Thunderstorms rumbling across Virginia could bring damaging winds, heavy rain and tornadoes this evening and overnight.
The latest, as of 10:15 p.m.
The Richmond metro area is not under a watch or warning at this time, but that could change later on tonight when a line of thunderstorms moves in from the west.
For the most part, central Virginia will stay quiet this evening. Rain and thunder will become more likely in the early morning hours of Monday.
To our west, a tornado watch for portions of southern and southwestern Virginia continues until 5 a.m. It includes Roanoke, Lynchburg, Lexington, Danville, Martinsvile and Appomattox.
To the north, another tornado watch is in effect until 3 a.m. for the northern tier of the state and the Mid-Atlantic. That one includes Fredericksburg, Charlottesville, and the Washington area.
A watch means that conditions are favorable for severe thunderstorms that can spin up tornadoes. A warning means that the threat is imminent, and that you should take shelter immediately.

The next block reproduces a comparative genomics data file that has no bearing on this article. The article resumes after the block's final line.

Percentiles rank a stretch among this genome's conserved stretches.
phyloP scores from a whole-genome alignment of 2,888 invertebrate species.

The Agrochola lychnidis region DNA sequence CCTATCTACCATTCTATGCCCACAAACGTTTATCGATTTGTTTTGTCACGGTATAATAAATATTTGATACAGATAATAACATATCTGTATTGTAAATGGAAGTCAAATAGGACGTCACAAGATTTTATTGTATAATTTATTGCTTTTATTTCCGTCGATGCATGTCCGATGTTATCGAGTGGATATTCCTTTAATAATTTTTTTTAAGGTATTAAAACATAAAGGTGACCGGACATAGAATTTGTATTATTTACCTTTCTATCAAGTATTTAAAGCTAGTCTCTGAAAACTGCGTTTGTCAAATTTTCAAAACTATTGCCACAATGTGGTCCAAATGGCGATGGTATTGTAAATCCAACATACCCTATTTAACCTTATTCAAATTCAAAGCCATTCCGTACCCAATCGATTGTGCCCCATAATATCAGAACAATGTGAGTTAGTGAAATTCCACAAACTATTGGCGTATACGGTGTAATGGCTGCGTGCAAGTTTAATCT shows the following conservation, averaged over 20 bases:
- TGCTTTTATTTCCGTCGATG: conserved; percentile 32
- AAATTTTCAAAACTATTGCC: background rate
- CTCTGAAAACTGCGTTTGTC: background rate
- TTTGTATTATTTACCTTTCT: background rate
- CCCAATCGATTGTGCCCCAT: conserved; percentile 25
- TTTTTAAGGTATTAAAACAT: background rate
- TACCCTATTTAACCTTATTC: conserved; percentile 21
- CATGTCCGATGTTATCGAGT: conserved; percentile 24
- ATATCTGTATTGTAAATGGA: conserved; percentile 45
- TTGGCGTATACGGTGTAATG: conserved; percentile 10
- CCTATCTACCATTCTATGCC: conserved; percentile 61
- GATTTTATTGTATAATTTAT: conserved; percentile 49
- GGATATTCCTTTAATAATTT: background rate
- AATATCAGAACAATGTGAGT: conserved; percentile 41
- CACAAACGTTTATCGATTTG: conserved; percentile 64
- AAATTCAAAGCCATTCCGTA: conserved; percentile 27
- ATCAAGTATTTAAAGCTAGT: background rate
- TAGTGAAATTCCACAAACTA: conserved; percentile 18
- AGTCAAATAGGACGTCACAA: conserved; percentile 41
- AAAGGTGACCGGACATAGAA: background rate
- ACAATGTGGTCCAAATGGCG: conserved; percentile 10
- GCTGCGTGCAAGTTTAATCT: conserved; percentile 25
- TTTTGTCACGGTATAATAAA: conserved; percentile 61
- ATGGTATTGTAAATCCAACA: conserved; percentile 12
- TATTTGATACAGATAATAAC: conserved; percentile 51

Thunderstorms with rotation prompted several tornado warnings along and just east of the Blue Ridge Mountains so far this afternoon and early this evening. Though there have been no sightings or confirmation of tornadoes in that region, some scattered wind damage was reported between Galax, Floyd and Martinsville.
Heavy rain associated with a cold front will move through the Richmond region between midnight and 5 a.m., but hit-or-miss storms are also possible ahead of the main line.
It’s a good idea to keep your phone charged overnight, in case the storms knock out power. Make sure you have a way to receive weather warnings that could be issued while you’re asleep.
The primary severe threat will be damaging wind gusts, but some storms could produce hail, tornadoes and flash flooding.
Individual storms will generally move from southwest to northeast today, but the line itself will go west to east tonight.
Every corner of the state has the potential to see strong storms, but the highest probabilities will be in the region between Richmond and Washington.
That’s where the Storm Prediction Center has outlined an “enhanced” risk, or a 3 on their scale of 1 to 5.
A cold front will sweep the activity out to the east just before daybreak on Monday.
After daybreak, Monday will turn dry and cooler but noticeably breezy, with gusts from the west up to 30 mph.
Look for updates to this story later today.
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